[b]Judges look at every detail of a figure competitor, from the shoes to hair to the suit worn to makeup.
Any little imperfection, they ll take a point off, she said.
Suits can cost as much as $500 because they are extensively detailed with jewels, she said.
When you put on that suit, its like wearing a $5,000 gown[/b], said Lee s mother, Rita.
As a bodybuilder, Griggs said his goal is for his muscles to look full and have visible veins, or to be vascular.
For both types of competition, its important to have a symmetrical body, or one that is proportional, and its also important to have a dark tan.
You cant have a big upper body and toothpick legs, Griggs said.
Lee and Griggs said the atmosphere backstage can be intense and competitors can be viscous.
Its basically every man for himself backstage, he said. Dont take tips from people backstage.
Competitors have to be more than confident to enter shows, Lee said.
This kind of sport is vain, she said. So, when you get 200 vain people backstage, it gets intense. You have to think that way or youï¿½??ll get trampled.
alot of wrestlers love to be touched by a man. Wrestlers are like shrek. All strength and no brains. Steroids and eating disorders. Wrestling does not even look appealing. Whats up with those funny looking ears? Looks like a monkeys a hole. Wrestlers are a joke and so is the sport.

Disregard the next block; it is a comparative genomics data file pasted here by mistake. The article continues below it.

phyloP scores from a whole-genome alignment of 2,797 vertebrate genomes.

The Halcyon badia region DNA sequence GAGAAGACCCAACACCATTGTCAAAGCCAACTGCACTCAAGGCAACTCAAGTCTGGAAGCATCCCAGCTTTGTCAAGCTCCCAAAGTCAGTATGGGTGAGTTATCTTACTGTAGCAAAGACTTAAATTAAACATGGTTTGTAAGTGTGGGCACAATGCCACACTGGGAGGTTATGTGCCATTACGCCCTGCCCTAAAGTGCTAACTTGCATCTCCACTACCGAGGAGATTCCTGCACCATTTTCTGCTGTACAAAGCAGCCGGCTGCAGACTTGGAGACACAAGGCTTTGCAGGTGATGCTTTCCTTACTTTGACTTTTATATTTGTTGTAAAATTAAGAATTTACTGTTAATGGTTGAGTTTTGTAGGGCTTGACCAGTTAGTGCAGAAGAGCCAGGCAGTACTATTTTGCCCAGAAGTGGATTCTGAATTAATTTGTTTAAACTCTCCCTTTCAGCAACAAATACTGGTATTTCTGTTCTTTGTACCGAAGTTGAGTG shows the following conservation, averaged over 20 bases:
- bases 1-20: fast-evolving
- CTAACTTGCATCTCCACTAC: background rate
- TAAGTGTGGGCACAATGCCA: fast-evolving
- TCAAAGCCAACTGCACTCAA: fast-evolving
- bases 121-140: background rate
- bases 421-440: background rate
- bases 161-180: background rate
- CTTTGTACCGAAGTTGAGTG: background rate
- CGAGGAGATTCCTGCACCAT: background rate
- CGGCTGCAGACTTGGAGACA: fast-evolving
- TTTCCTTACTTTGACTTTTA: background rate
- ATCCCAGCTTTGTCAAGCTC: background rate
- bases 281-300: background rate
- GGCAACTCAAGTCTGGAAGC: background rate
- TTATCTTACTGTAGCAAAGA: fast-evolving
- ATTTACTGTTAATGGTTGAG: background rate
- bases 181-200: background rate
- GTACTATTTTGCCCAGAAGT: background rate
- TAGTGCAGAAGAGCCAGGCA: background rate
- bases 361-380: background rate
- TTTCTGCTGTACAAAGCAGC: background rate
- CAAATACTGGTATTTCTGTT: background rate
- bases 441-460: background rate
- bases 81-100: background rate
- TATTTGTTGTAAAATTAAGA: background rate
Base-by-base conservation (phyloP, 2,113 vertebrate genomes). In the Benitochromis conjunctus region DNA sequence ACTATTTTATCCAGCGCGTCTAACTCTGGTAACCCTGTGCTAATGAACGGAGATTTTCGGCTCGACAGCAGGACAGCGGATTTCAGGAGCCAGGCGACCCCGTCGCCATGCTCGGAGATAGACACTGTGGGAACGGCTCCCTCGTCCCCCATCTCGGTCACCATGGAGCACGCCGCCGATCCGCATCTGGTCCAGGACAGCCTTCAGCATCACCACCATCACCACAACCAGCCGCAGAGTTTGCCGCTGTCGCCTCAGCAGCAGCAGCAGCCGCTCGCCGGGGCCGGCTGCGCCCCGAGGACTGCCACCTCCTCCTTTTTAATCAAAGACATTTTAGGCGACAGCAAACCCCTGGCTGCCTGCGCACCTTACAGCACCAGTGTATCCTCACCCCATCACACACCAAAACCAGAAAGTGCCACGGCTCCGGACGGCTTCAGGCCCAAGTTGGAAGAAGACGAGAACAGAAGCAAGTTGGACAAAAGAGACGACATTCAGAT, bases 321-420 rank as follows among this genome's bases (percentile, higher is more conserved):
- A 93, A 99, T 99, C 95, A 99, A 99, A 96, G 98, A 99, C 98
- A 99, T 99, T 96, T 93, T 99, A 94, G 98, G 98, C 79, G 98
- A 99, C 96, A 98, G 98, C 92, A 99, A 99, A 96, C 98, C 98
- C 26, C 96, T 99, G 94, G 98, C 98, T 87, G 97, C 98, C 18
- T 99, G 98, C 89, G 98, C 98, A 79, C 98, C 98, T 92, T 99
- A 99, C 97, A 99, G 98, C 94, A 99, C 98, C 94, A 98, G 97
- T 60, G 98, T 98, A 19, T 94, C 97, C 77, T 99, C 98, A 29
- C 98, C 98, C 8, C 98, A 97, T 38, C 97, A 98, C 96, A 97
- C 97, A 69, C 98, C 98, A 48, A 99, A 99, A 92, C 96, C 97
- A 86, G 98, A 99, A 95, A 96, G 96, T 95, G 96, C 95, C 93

teto - Dec 25, 2007 01:05:09 AM
well its nice to see that the valley is embracing something other than high school football. Unfortunately for bodybuilders, you must contend with the stereotype of steroid abuse. The valley should embrace wrestling more! now thats a real sport. Unfortunately wrestling also has stereotypes such as eating disorders.
wrestler for life - Dec 24, 2007 11:57:29 AM
hey pitbull i know who that guy jon is. I have seen him and yeah your right. i guess its because we live close to mexico and these lifters go to get sterids there. they are crazy
cardinal - Dec 24, 2007 11:42:06 AM
i workout at pump in mcallen. There are some dudes there that one day they look drained and small, then all of sudden they look alive and with veins over veins. bigger and with arrogance and attitude. protein shake or maybe the fifth meal did not sit too well?
pitbull - Dec 24, 2007 11:39:21 AM
oh and stop trying to tell people that its becaus of the five to six meals you eat per day. No and its not that protein shake or the fuel fat burner pills. Tell them the truth. You juice.
pitbull - Dec 24, 2007 11:31:18 AM
its about steroids. Look at that john springer guy who fights mma from harlingen. One day he was built and puffy and now he is all ripped. All in a short period of time. I have seen other athletes from the valley gain like twenty to thirty pound of muscle in a short period of time. All you bodybuilders juice and you know it. Stop trying to become advocates to a sport that has been tainted by long term steroid abuse. you guys need to get big and ripped naturally, oh whats that? you need to juice? thats what i thought so meat heads.
pitbull - Dec 24, 2007 11:29:05 AM